The green print

What does roadmap for legalizing pot mean for recreational weed on the 2016 ballot?

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A widely praised report on pot legalization in California released last week warns that recreational weed in the state won’t necessarily mean more green for its financial coffers.

The report, by the Lt. Gov. Gavin Newsom-led Blue Ribbon Commission on Marijuana Policy, is a 93-page opus nearly two years in the making. The hype was that it would be a blueprint for legalizing pot in California. But now that the smoke has settled—experts and pot interests have had a few days to actually read and dissect the document—one thing is clear: Legalizing pot has dozens of moving parts, and, little surprise, some will never agree on how to greenlight bud in the Golden State.

In fact, the only consensus now among cannabis stakeholders is that legalization won’t, and shouldn’t, be about the almighty dollar.

“This isn’t going to be a cash cow for the state,” said Brian McGuigan of ReformCA. “It’s not going to solve all our budget woes.”

ReformCA is the leading contender to get an initiative to legalize pot on the ballot in 2016. There are, as of deadline, five other possible ballot measures in the mix. And some say there likely will be more before the attorney general’s October deadline to submit ballot language. But only ReformCA has retained a signature-gathering outfit to help. They’ve also performed significantly more outreach than the other groups, says McGuigan.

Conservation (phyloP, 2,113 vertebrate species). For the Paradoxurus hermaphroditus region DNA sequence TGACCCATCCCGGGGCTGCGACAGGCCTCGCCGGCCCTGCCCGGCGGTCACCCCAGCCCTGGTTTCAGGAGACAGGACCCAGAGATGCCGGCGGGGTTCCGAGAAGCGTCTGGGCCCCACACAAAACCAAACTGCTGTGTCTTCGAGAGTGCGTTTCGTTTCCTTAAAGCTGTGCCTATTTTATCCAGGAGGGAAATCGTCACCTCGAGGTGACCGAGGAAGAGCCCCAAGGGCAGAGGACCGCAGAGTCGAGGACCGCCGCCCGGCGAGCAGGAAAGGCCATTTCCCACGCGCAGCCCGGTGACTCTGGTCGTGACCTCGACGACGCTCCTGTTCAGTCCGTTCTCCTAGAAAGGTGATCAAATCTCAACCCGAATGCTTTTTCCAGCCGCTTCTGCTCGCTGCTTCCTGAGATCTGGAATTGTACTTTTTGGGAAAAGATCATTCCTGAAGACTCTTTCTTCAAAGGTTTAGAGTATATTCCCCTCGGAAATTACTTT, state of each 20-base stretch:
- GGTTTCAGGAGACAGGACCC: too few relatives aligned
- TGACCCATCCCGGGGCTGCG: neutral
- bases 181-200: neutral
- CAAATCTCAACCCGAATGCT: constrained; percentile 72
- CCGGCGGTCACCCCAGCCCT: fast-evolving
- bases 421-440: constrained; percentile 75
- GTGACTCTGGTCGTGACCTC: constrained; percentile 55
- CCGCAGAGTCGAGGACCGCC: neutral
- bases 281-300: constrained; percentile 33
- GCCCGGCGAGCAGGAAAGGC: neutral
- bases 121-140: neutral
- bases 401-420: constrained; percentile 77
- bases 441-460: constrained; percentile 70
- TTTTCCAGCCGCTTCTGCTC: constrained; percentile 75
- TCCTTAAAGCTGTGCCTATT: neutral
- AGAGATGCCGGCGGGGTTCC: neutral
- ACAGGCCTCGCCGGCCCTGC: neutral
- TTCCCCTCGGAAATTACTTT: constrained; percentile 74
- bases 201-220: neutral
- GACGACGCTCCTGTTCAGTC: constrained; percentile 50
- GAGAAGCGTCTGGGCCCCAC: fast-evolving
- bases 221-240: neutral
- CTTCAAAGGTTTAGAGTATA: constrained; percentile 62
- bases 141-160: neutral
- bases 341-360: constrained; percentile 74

ReformCA and even most old-school pot advocates generally support the findings of Newsom’s commission.

Dale Gieringer, a Stanford University Ph.D. who heads the California chapter of the National Organization to Reform Marijuana Laws (NORML), said that, even though there “weren’t a lot of surprises” in the lieutenant governor’s report, he was nevertheless “pleasantly surprised” by the committee’s research and analysis.

“We think it’s a good report, and we definitely are paying close attention to it,” said Gieringer, who also supports ReformCA’s initiative effort.

But some pot activists question whether the Blue Ribbon Commission discovered anything new. Jason Collinsworth, with the California Bipartisan Decriminalization of Cannabis Act—one of the six initiatives vying to qualify for the ballot—says he was disappointed by Newsom’s findings.

“Honestly, what it all boils down to is a little bit of a waste of time and taxpayers’ money,” he told the News & Review. He says the group didn’t “truly consult the medical-cannabis community” and called a great deal of the findings “out of touch.”

It’s worth noting that the cannabis community has a rich history of being divided on flagship issues (most notably in 2010, when Proposition 19’s legalization initiative failed to pass and drew significant criticism from the anti-prohibitionist bloc). That said, critics of the commission appear to be the minority.

McGuigan with ReformCA called the report an “extremely credible, well-thought-out and timely analysis of how to legalize cannabis in California.”

When one peeks inside the report, the complexity of legalization emerges from the smoke. It begins with a warning that the commission does not endorse legalization. There is, however, some semblance of a road map to recreational pot.